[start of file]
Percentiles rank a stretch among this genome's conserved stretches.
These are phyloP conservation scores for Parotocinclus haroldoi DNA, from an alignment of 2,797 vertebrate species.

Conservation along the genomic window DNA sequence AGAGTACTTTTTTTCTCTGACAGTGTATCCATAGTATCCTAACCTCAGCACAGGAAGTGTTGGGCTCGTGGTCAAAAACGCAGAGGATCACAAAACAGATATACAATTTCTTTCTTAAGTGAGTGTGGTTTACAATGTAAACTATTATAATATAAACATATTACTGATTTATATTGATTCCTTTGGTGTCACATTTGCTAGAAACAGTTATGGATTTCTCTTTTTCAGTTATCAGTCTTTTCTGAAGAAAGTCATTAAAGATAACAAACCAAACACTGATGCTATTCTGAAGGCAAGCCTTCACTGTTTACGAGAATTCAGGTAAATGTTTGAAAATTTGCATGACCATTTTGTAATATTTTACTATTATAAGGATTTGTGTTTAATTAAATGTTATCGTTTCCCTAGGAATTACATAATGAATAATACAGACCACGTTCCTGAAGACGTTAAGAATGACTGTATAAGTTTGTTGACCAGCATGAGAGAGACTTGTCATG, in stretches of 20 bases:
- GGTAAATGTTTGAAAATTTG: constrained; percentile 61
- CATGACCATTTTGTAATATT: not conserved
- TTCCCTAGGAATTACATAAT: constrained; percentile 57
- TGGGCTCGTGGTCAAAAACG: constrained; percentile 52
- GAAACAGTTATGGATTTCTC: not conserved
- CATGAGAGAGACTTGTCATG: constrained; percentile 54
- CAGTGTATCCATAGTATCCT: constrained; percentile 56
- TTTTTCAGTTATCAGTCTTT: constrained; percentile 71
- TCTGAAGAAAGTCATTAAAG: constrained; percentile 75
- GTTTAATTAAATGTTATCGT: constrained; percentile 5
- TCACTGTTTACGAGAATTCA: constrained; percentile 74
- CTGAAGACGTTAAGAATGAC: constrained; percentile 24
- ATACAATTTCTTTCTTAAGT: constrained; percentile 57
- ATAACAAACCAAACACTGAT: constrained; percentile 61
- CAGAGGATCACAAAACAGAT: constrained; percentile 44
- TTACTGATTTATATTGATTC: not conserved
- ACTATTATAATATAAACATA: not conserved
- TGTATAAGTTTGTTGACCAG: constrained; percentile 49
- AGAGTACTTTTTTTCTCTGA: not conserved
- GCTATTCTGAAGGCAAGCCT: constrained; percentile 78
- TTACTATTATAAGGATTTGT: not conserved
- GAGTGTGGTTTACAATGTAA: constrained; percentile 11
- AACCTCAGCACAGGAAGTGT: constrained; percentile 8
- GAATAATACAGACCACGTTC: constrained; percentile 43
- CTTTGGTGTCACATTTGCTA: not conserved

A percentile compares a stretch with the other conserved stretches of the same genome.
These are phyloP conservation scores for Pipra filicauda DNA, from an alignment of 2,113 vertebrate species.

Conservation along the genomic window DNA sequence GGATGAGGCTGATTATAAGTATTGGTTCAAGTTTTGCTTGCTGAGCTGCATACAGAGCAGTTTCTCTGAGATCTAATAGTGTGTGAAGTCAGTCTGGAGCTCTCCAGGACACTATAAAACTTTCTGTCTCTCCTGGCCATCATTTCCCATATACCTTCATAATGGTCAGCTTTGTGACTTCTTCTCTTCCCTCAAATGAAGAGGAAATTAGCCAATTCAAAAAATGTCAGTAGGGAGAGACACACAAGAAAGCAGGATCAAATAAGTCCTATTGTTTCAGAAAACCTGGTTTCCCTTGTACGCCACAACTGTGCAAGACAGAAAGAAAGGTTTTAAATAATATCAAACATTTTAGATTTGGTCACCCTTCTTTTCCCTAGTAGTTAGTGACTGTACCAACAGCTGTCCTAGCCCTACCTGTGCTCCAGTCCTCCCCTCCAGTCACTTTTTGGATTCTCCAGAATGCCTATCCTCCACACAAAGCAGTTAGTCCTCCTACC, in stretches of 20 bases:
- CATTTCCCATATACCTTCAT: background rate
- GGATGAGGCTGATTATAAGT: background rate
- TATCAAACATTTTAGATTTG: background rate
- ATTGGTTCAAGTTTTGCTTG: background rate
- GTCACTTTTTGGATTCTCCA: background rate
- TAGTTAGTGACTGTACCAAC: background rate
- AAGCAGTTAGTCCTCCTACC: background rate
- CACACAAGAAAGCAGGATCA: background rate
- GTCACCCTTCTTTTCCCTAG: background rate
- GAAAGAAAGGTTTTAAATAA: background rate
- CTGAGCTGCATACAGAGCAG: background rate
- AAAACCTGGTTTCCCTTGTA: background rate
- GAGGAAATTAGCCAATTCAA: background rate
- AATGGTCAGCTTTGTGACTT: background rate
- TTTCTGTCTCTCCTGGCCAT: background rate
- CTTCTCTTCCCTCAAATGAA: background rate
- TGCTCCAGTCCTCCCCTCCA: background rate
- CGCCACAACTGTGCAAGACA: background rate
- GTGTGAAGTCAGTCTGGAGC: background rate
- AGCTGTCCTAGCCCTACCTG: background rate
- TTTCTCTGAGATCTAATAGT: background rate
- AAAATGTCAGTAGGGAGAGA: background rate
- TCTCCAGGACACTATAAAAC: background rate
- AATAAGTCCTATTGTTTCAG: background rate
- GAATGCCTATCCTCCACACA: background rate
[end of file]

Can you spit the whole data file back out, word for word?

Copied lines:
Percentiles rank a stretch among this genome's conserved stretches.
These are phyloP conservation scores for Parotocinclus haroldoi DNA, from an alignment of 2,797 vertebrate species.

Conservation along the genomic window DNA sequence AGAGTACTTTTTTTCTCTGACAGTGTATCCATAGTATCCTAACCTCAGCACAGGAAGTGTTGGGCTCGTGGTCAAAAACGCAGAGGATCACAAAACAGATATACAATTTCTTTCTTAAGTGAGTGTGGTTTACAATGTAAACTATTATAATATAAACATATTACTGATTTATATTGATTCCTTTGGTGTCACATTTGCTAGAAACAGTTATGGATTTCTCTTTTTCAGTTATCAGTCTTTTCTGAAGAAAGTCATTAAAGATAACAAACCAAACACTGATGCTATTCTGAAGGCAAGCCTTCACTGTTTACGAGAATTCAGGTAAATGTTTGAAAATTTGCATGACCATTTTGTAATATTTTACTATTATAAGGATTTGTGTTTAATTAAATGTTATCGTTTCCCTAGGAATTACATAATGAATAATACAGACCACGTTCCTGAAGACGTTAAGAATGACTGTATAAGTTTGTTGACCAGCATGAGAGAGACTTGTCATG, in stretches of 20 bases:
- GGTAAATGTTTGAAAATTTG: constrained; percentile 61
- CATGACCATTTTGTAATATT: not conserved
- TTCCCTAGGAATTACATAAT: constrained; percentile 57
- TGGGCTCGTGGTCAAAAACG: constrained; percentile 52
- GAAACAGTTATGGATTTCTC: not conserved
- CATGAGAGAGACTTGTCATG: constrained; percentile 54
- CAGTGTATCCATAGTATCCT: constrained; percentile 56
- TTTTTCAGTTATCAGTCTTT: constrained; percentile 71
- TCTGAAGAAAGTCATTAAAG: constrained; percentile 75
- GTTTAATTAAATGTTATCGT: constrained; percentile 5
- TCACTGTTTACGAGAATTCA: constrained; percentile 74
- CTGAAGACGTTAAGAATGAC: constrained; percentile 24
- ATACAATTTCTTTCTTAAGT: constrained; percentile 57
- ATAACAAACCAAACACTGAT: constrained; percentile 61
- CAGAGGATCACAAAACAGAT: constrained; percentile 44
- TTACTGATTTATATTGATTC: not conserved
- ACTATTATAATATAAACATA: not conserved
- TGTATAAGTTTGTTGACCAG: constrained; percentile 49
- AGAGTACTTTTTTTCTCTGA: not conserved
- GCTATTCTGAAGGCAAGCCT: constrained; percentile 78
- TTACTATTATAAGGATTTGT: not conserved
- GAGTGTGGTTTACAATGTAA: constrained; percentile 11
- AACCTCAGCACAGGAAGTGT: constrained; percentile 8
- GAATAATACAGACCACGTTC: constrained; percentile 43
- CTTTGGTGTCACATTTGCTA: not conserved

A percentile compares a stretch with the other conserved stretches of the same genome.
These are phyloP conservation scores for Pipra filicauda DNA, from an alignment of 2,113 vertebrate species.

Conservation along the genomic window DNA sequence GGATGAGGCTGATTATAAGTATTGGTTCAAGTTTTGCTTGCTGAGCTGCATACAGAGCAGTTTCTCTGAGATCTAATAGTGTGTGAAGTCAGTCTGGAGCTCTCCAGGACACTATAAAACTTTCTGTCTCTCCTGGCCATCATTTCCCATATACCTTCATAATGGTCAGCTTTGTGACTTCTTCTCTTCCCTCAAATGAAGAGGAAATTAGCCAATTCAAAAAATGTCAGTAGGGAGAGACACACAAGAAAGCAGGATCAAATAAGTCCTATTGTTTCAGAAAACCTGGTTTCCCTTGTACGCCACAACTGTGCAAGACAGAAAGAAAGGTTTTAAATAATATCAAACATTTTAGATTTGGTCACCCTTCTTTTCCCTAGTAGTTAGTGACTGTACCAACAGCTGTCCTAGCCCTACCTGTGCTCCAGTCCTCCCCTCCAGTCACTTTTTGGATTCTCCAGAATGCCTATCCTCCACACAAAGCAGTTAGTCCTCCTACC, in stretches of 20 bases:
- CATTTCCCATATACCTTCAT: background rate
- GGATGAGGCTGATTATAAGT: background rate
- TATCAAACATTTTAGATTTG: background rate
- ATTGGTTCAAGTTTTGCTTG: background rate
- GTCACTTTTTGGATTCTCCA: background rate
- TAGTTAGTGACTGTACCAAC: background rate
- AAGCAGTTAGTCCTCCTACC: background rate
- CACACAAGAAAGCAGGATCA: background rate
- GTCACCCTTCTTTTCCCTAG: background rate
- GAAAGAAAGGTTTTAAATAA: background rate
- CTGAGCTGCATACAGAGCAG: background rate
- AAAACCTGGTTTCCCTTGTA: background rate
- GAGGAAATTAGCCAATTCAA: background rate
- AATGGTCAGCTTTGTGACTT: background rate
- TTTCTGTCTCTCCTGGCCAT: background rate
- CTTCTCTTCCCTCAAATGAA: background rate
- TGCTCCAGTCCTCCCCTCCA: background rate
- CGCCACAACTGTGCAAGACA: background rate
- GTGTGAAGTCAGTCTGGAGC: background rate
- AGCTGTCCTAGCCCTACCTG: background rate
- TTTCTCTGAGATCTAATAGT: background rate
- AAAATGTCAGTAGGGAGAGA: background rate
- TCTCCAGGACACTATAAAAC: background rate
- AATAAGTCCTATTGTTTCAG: background rate
- GAATGCCTATCCTCCACACA: background rate